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From Undergraduate Research to Published Scientific Article

Former student Stacie Wood was the driving force behind recent publication

In the fight against antibiotic resistance, Professor Heyl-Clegg's group recently published a paper that highlights some compounds that may pave the road toward new drugs that attack the bacterial cell membrane. Several of the designed peptides were found to have greater selectivity for bacteria over host cells while maintaining antibacterial potency, making them promising candidates for therapeutics with fewer side effects. This publication was a true team effort and the culmination of several students' research projects, but the real driving force behind it was former EMU student Stacie Wood, who earned her first author rights in many ways.

Stacie had been an undergraduate researcher in the Heyl-Clegg group and Stacie Woodreturned to EMU to pursue her Master's degree in Biology (as an undergraduate, she had been a Chemistry/Biology double major). She inquired as to what progress had been made on the antimicrobial peptide project, and when the reply was that there were still a few assays that needed to be developed and implemented to make the work publishable, she suggested that maybe this could be the focus of her Master's project. She then jumped in with enthusiasm, reading published papers in the literature and developing protocols in consultation with Professor Heyl-Clegg in Chemistry and Professor Vandenbosch in Biology, making this a genuine interdisciplinary affair. Stacie worked all semester to fine tune the antibacterial and hemolytic assays which would test the effectiveness of the peptides against gram-positive and gram-negative strains of bacteria and determine whether they were also damaging to mammalian red blood cells (an unwanted negative side effect). She then tested the back log of peptides made by herself and former students (undergrads Lauren Crisman and Sarah Davis, and Master's student Hareesh Mukkisa) and those being developed and busily synthesized by current students (Master's student Pooja Kanneganti and undergrad Yeji Park, who was also supported by the EMU Undergraduate Research Stimulus Program). Each of those EMU students also performed additional tests on model cell membrane systems after completing their peptide analogues.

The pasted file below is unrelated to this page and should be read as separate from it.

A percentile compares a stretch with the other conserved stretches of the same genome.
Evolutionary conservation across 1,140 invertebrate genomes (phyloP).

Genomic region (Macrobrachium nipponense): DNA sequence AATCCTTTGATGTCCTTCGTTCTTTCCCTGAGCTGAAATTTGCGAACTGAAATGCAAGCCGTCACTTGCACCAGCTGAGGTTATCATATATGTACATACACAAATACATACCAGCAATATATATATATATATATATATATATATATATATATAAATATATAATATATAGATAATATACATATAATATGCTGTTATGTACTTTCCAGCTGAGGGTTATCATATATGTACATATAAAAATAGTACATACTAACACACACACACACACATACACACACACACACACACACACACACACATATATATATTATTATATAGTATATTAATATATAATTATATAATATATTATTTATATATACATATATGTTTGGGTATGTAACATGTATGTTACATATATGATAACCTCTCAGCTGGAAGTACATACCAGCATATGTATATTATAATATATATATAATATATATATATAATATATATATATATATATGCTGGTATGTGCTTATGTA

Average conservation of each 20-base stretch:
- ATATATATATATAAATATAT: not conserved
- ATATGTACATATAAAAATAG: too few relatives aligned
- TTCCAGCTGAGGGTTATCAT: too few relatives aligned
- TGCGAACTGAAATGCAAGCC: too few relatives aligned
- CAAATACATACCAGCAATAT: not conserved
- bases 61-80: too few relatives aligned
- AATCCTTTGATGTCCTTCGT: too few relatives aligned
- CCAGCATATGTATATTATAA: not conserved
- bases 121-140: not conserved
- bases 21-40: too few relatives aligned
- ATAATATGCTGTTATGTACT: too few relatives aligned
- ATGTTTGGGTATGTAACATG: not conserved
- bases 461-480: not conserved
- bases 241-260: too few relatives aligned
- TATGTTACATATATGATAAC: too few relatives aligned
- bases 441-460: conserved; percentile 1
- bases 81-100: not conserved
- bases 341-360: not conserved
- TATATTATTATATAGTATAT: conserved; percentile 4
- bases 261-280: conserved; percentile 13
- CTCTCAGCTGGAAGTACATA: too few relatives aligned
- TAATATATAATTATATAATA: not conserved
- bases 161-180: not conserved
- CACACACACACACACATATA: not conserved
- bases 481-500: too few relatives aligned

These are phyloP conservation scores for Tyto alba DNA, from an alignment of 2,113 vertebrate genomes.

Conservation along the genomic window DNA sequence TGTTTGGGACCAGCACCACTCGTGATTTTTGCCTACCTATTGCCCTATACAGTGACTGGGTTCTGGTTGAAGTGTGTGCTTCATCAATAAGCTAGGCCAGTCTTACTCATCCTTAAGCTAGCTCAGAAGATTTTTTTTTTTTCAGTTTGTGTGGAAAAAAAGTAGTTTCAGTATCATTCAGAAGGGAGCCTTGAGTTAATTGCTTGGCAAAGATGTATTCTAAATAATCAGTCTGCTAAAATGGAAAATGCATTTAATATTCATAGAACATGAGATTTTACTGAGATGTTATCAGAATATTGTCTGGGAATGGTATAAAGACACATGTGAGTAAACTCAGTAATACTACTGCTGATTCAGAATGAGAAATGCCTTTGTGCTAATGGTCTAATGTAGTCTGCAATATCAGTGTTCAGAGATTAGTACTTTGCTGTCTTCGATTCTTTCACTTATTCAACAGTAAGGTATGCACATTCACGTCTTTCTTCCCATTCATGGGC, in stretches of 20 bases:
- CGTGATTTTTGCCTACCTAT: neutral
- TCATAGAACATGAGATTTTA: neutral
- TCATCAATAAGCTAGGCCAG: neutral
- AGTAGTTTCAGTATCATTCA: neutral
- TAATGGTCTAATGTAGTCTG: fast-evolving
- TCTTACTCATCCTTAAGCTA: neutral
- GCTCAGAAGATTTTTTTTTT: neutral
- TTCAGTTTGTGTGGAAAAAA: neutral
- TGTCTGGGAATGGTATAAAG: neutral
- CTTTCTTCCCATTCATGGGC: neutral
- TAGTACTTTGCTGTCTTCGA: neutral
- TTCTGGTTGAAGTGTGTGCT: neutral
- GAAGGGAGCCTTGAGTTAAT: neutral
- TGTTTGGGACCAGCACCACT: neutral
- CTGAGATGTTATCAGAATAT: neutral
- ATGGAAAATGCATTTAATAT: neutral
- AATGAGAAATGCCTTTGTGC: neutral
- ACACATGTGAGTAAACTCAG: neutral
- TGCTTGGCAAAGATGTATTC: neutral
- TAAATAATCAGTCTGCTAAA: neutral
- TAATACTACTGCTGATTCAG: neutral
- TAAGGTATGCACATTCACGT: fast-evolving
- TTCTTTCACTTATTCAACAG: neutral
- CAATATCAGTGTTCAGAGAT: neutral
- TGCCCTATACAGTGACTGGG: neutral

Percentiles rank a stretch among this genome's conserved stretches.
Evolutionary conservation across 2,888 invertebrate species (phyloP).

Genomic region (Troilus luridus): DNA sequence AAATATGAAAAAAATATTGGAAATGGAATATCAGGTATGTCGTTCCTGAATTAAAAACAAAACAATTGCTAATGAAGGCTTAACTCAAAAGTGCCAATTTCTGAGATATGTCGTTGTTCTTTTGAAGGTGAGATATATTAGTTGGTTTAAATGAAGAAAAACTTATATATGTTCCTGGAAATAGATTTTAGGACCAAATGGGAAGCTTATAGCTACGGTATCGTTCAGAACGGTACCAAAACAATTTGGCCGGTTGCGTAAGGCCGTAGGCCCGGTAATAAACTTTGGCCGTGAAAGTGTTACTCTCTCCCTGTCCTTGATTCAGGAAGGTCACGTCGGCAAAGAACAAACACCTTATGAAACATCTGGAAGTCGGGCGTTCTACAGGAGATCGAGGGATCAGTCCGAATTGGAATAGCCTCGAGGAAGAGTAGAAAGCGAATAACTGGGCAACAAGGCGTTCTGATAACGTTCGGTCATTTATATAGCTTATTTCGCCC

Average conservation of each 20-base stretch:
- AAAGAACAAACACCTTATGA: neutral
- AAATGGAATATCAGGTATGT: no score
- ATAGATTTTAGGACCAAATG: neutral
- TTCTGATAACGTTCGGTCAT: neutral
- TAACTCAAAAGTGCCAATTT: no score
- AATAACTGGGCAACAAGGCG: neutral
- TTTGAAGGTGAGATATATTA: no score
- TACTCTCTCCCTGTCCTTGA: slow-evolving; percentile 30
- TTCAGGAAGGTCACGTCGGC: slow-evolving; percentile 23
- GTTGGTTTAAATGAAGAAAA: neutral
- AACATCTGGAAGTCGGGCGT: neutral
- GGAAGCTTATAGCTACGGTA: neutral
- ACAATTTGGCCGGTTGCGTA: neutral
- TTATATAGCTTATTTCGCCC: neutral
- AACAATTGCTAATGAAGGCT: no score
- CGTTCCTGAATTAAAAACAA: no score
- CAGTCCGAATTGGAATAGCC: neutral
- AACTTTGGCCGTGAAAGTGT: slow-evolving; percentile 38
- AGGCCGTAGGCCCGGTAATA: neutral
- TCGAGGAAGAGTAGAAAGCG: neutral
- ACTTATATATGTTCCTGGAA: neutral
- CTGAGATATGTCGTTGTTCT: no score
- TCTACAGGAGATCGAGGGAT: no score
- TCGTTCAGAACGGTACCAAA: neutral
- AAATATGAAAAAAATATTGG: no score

After a year of hard work, all of the data was ready to written up and published. Stacie also took the lead on that, putting the work in context by reading papers in the field, and composed much of the first draft in consultation with Professor Heyl-Clegg. Section by section, the tables and figures and paper took form, and after editing and revision, Stacie was involved throughout the submission process. The payoff was the gratification of having her undergraduate and Master's work published (along with the rest of the team), but the learning experience was what she found most valuable, having the opportunity to see a research project through all aspects to completion. A Canadian citizen, Stacie is currently in her first year of medical school in Ontario and her faculty mentor is very proud of her accomplishments.  The reference for the article (and a link to the article) is found below:

"Modified Cysteine-Deleted Tachyplesin (CDT) Analogs as Linear Antimicrobial Peptides: Influence of Chain Length, Positive Charge, and Hydrophobicity on Antimicrobial and Hemolytic Activity" Stacie J. Wood, Yeji A. Park, Naga Pooja Kanneganti, Hareesh Reddy Mukkisa, Lauren L. Crisman, Sarah E. Davis, James L. Vandenbosch, Jamie B. Scaglione, and Deborah L. Heyl (2014), International Journal of Peptide Research and Therapeutics, 20 (4) 519-530.

 - Posted 9/5/2014


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